Ontario Weeds: Fall panicum

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Excerpt from Publication 505, Ontario Weeds, Order this publication

Table of Contents

  1. Name
  2. Other Names
  3. Family
  4. General Description
  5. Stems and Roots
  6. Flowers and Fruit
  7. Habitat
  8. Related Links

Name: Fall panicum, Panicum dichotomiflorum (L.) Michx. var. geniculatum (Wood.) Fern.

Other Names: PANDI, panic d'automne géniculé, Smooth panicum, Smooth witch grass, Spreading panic grass, Wire grass

Family: Grass Family (Gramineae)

General Description: Annual, reproducing only by seed. It is distinguished from Witch grass by its coarser panicle, the zigzag appearance of its longer stems, and the absence of hair on the leaf sheaths and leaf blades in the upper part of the plant; and from Proso millet by its hairless upper leaf sheaths and blades and its smaller spikelets and "seeds" that are only gray-brown in colour.

Photos and Pictures

Fall Panicum

Fall Panicum

Fall Panicum

Fall Panicum

Fall panicum. A. Plant. B. Leaf-base. C. Panicle. D. 2 spikelets.

Fall panicum. A. Plant. B. Leaf-base. C. Panicle. D. 2 spikelets.

Stem and leaf-base characteristics of a typical grass.

Stem and leaf-base characteristics of a typical grass.

Stems & Roots: Stems 1 to many from a coarse fibrous root system, 10-180 cm (4 in.-6 ft) long, erect or spreading or lying nearly prostrate on the ground; often rooting from nodes in contact with the soil, usually bending in a zigzag manner at each node or joint; lower leaf blades and leaf sheaths of very young plants finely hairy, blades and leaf sheaths produced higher up the stem usually completely hairless; nodes of stem enlarged and prominent; leaf sheath somewhat inflated or loosely fitting around the stem just above each node; leaf sheaths split, their margins very thin, membranous, white or colourless, and separate or overlapping each other; ligule a fringe of hair 1.5-3 mm (1/16-1/8 in.) long; no auricles; inflorescence of several much-branched panicles; terminal panicle at the end of each stem large and bushy, 15-50 cm (6-20 in.) long and almost as wide, the branches thin but quite stiff; panicles on lower branches small, compact, and often remaining partially enclosed by the leaf sheath from which they emerge.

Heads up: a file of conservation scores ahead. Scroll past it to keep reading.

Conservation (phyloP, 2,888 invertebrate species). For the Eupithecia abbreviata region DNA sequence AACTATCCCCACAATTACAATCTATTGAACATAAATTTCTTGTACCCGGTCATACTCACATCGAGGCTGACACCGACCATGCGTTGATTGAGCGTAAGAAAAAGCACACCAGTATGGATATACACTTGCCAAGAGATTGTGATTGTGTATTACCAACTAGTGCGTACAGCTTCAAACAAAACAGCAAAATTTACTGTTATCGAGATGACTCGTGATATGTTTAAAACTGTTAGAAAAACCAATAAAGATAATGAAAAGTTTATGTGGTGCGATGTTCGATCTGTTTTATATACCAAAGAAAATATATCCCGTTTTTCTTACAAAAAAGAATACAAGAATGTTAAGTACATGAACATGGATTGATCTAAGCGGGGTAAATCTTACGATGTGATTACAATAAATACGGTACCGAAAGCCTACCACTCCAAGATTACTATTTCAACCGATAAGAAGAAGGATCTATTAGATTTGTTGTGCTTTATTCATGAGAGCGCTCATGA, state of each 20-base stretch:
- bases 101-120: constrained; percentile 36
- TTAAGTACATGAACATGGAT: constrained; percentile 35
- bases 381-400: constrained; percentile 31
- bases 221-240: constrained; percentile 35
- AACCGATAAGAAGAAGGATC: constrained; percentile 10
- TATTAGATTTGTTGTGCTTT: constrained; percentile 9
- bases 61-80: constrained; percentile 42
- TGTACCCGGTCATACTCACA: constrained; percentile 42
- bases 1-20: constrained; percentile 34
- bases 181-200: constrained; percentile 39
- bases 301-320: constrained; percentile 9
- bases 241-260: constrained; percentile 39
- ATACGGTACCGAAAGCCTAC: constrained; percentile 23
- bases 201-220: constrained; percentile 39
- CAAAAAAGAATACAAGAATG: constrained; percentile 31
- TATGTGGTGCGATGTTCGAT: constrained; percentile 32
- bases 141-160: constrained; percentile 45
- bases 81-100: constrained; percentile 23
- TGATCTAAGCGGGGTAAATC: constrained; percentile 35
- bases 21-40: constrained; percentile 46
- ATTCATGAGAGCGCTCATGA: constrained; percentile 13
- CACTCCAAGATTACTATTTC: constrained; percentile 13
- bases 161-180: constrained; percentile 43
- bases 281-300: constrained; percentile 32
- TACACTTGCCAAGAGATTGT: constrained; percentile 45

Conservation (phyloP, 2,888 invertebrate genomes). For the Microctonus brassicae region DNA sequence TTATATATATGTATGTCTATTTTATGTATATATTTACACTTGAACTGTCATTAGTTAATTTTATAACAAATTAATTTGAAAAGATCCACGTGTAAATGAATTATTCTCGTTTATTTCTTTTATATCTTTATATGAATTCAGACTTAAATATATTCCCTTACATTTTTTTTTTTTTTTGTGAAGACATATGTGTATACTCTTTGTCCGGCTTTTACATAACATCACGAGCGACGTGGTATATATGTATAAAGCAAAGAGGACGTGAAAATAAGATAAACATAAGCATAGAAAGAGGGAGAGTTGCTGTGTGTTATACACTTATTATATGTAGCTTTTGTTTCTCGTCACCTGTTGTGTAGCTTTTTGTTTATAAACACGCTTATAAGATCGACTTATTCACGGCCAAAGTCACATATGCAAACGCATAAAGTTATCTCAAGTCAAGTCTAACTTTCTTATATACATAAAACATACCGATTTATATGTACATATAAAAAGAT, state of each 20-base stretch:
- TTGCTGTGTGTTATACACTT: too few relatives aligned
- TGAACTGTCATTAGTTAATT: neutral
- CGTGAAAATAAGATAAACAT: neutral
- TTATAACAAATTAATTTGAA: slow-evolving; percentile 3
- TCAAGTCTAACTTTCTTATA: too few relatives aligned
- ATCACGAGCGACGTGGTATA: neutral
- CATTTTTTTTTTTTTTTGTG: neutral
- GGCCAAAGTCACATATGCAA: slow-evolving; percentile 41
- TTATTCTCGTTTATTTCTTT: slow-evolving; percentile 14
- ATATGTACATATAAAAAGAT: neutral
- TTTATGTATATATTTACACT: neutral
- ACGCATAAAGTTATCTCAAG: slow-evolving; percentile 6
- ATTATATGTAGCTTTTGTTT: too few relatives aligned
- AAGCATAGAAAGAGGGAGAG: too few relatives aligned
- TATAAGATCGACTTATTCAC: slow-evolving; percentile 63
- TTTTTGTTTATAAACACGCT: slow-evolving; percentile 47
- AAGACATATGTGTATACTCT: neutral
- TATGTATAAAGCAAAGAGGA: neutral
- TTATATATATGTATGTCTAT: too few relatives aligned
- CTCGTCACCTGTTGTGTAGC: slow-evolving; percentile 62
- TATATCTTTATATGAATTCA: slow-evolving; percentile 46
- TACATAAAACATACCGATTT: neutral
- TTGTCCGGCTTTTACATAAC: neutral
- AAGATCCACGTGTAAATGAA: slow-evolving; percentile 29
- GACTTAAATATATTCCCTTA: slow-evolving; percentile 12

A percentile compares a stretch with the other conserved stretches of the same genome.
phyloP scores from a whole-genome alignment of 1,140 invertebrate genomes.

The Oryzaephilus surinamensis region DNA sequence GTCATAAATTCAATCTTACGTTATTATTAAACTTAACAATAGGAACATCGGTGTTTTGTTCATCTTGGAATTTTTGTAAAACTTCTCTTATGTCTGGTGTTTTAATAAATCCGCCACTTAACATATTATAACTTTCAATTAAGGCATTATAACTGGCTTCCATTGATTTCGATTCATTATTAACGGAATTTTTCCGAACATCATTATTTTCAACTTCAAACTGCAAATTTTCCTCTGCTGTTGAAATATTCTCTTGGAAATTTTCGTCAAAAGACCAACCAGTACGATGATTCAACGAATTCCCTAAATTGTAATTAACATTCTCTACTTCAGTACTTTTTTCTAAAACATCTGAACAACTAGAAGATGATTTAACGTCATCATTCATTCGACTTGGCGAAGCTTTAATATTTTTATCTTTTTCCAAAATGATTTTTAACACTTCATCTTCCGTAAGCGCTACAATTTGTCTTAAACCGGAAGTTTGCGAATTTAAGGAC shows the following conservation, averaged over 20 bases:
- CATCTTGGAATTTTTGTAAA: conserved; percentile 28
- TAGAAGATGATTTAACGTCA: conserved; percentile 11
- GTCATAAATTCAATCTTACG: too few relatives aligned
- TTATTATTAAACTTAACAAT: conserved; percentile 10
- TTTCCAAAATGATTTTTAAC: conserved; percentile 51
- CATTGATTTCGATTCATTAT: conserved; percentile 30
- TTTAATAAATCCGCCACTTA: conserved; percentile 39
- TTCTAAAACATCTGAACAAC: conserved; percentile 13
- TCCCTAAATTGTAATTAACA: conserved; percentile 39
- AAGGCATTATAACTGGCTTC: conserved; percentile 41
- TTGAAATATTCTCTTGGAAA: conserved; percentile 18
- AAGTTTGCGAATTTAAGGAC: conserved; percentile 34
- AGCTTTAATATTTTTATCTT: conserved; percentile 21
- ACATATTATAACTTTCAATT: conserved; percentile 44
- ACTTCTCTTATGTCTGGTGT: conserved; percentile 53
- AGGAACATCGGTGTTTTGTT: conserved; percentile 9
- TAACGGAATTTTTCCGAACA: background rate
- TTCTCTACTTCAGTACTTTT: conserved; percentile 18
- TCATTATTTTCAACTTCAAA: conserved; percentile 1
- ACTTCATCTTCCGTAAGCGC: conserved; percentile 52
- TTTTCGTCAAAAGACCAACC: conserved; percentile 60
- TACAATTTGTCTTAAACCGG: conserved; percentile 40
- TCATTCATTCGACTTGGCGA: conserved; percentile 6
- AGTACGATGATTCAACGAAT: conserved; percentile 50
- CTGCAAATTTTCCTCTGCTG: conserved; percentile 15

Flowers & Fruit: Spikelets borne singly at the ends of the tiny branches, about 2.5-2.7 mm (1/10 in.) long by 1.0-1.1 mm (1/25 in.) wide, each containing a single floret ( "seed") about 1.8-2.0 mm (1/14-1/12 in.) long by 0.9-1.0 mm (1/25 in.) wide, gray-brown with 5 parallel beige veins. Flowers from August to September.

Habitat: Fall panicum is a native plant in eastern North America but has become a weed of significance in cultivated land only since about 1968. It now infests many thousands of acres of prime corn land in the 6 southwestern counties of Ontario and is present in many more farms in all the counties south and west of a line from Hamilton to Grand Bend. Outside this region it is known to occur only occasionally in cultivated land in central Ontario, in streamside locations along Bear Creek southeast of Ottawa, and in several waste areas in Ottawa city and along the St. Lawrence River.

Related Links

... on general Weed topics
... on weed identification, order OMAFRA Publication 505: Ontario Weeds
... on weed control, order OMAFRA Publication 75: Guide To Weed Control

 

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For more information:
Toll Free: 1-877-424-1300
E-mail: ag.info.omafra@ontario.ca
Author: OMAFRA Staff
Creation Date: 01 June 2002
Last Reviewed: 01 November 2003